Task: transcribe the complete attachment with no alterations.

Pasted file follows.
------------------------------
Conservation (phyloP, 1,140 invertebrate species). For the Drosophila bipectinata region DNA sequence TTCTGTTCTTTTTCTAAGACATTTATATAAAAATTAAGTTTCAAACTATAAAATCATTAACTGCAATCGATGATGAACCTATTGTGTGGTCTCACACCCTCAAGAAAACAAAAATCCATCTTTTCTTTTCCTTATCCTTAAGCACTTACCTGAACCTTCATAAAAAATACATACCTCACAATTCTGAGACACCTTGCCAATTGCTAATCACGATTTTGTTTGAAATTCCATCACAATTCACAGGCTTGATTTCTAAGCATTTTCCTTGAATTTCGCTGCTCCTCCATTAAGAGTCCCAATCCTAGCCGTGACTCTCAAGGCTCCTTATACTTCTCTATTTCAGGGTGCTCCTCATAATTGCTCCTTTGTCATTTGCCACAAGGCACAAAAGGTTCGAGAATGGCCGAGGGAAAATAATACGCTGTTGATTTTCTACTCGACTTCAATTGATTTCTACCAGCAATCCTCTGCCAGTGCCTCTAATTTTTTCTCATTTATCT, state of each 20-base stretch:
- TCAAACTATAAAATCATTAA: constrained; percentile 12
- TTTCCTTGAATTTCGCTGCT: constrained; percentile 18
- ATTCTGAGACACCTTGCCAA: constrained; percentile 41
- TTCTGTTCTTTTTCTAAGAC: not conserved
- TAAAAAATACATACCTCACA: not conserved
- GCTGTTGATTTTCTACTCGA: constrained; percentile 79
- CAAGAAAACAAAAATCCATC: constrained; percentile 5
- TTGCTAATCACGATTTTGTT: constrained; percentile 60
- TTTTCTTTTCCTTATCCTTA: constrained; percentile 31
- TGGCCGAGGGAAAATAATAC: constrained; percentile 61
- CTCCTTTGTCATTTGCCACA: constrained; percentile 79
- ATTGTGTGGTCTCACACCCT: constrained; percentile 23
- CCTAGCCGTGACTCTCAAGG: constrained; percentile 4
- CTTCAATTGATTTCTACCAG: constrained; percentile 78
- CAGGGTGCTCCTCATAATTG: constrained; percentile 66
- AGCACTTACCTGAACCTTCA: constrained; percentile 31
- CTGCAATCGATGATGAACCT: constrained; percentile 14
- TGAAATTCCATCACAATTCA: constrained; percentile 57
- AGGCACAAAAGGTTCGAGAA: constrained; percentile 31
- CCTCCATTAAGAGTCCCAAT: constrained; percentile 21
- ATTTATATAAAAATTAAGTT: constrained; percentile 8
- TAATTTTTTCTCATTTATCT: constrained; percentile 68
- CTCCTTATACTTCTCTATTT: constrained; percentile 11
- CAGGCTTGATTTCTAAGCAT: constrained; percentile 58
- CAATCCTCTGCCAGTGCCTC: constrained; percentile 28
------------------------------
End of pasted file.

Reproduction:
Conservation (phyloP, 1,140 invertebrate species). For the Drosophila bipectinata region DNA sequence TTCTGTTCTTTTTCTAAGACATTTATATAAAAATTAAGTTTCAAACTATAAAATCATTAACTGCAATCGATGATGAACCTATTGTGTGGTCTCACACCCTCAAGAAAACAAAAATCCATCTTTTCTTTTCCTTATCCTTAAGCACTTACCTGAACCTTCATAAAAAATACATACCTCACAATTCTGAGACACCTTGCCAATTGCTAATCACGATTTTGTTTGAAATTCCATCACAATTCACAGGCTTGATTTCTAAGCATTTTCCTTGAATTTCGCTGCTCCTCCATTAAGAGTCCCAATCCTAGCCGTGACTCTCAAGGCTCCTTATACTTCTCTATTTCAGGGTGCTCCTCATAATTGCTCCTTTGTCATTTGCCACAAGGCACAAAAGGTTCGAGAATGGCCGAGGGAAAATAATACGCTGTTGATTTTCTACTCGACTTCAATTGATTTCTACCAGCAATCCTCTGCCAGTGCCTCTAATTTTTTCTCATTTATCT, state of each 20-base stretch:
- TCAAACTATAAAATCATTAA: constrained; percentile 12
- TTTCCTTGAATTTCGCTGCT: constrained; percentile 18
- ATTCTGAGACACCTTGCCAA: constrained; percentile 41
- TTCTGTTCTTTTTCTAAGAC: not conserved
- TAAAAAATACATACCTCACA: not conserved
- GCTGTTGATTTTCTACTCGA: constrained; percentile 79
- CAAGAAAACAAAAATCCATC: constrained; percentile 5
- TTGCTAATCACGATTTTGTT: constrained; percentile 60
- TTTTCTTTTCCTTATCCTTA: constrained; percentile 31
- TGGCCGAGGGAAAATAATAC: constrained; percentile 61
- CTCCTTTGTCATTTGCCACA: constrained; percentile 79
- ATTGTGTGGTCTCACACCCT: constrained; percentile 23
- CCTAGCCGTGACTCTCAAGG: constrained; percentile 4
- CTTCAATTGATTTCTACCAG: constrained; percentile 78
- CAGGGTGCTCCTCATAATTG: constrained; percentile 66
- AGCACTTACCTGAACCTTCA: constrained; percentile 31
- CTGCAATCGATGATGAACCT: constrained; percentile 14
- TGAAATTCCATCACAATTCA: constrained; percentile 57
- AGGCACAAAAGGTTCGAGAA: constrained; percentile 31
- CCTCCATTAAGAGTCCCAAT: constrained; percentile 21
- ATTTATATAAAAATTAAGTT: constrained; percentile 8
- TAATTTTTTCTCATTTATCT: constrained; percentile 68
- CTCCTTATACTTCTCTATTT: constrained; percentile 11
- CAGGCTTGATTTCTAAGCAT: constrained; percentile 58
- CAATCCTCTGCCAGTGCCTC: constrained; percentile 28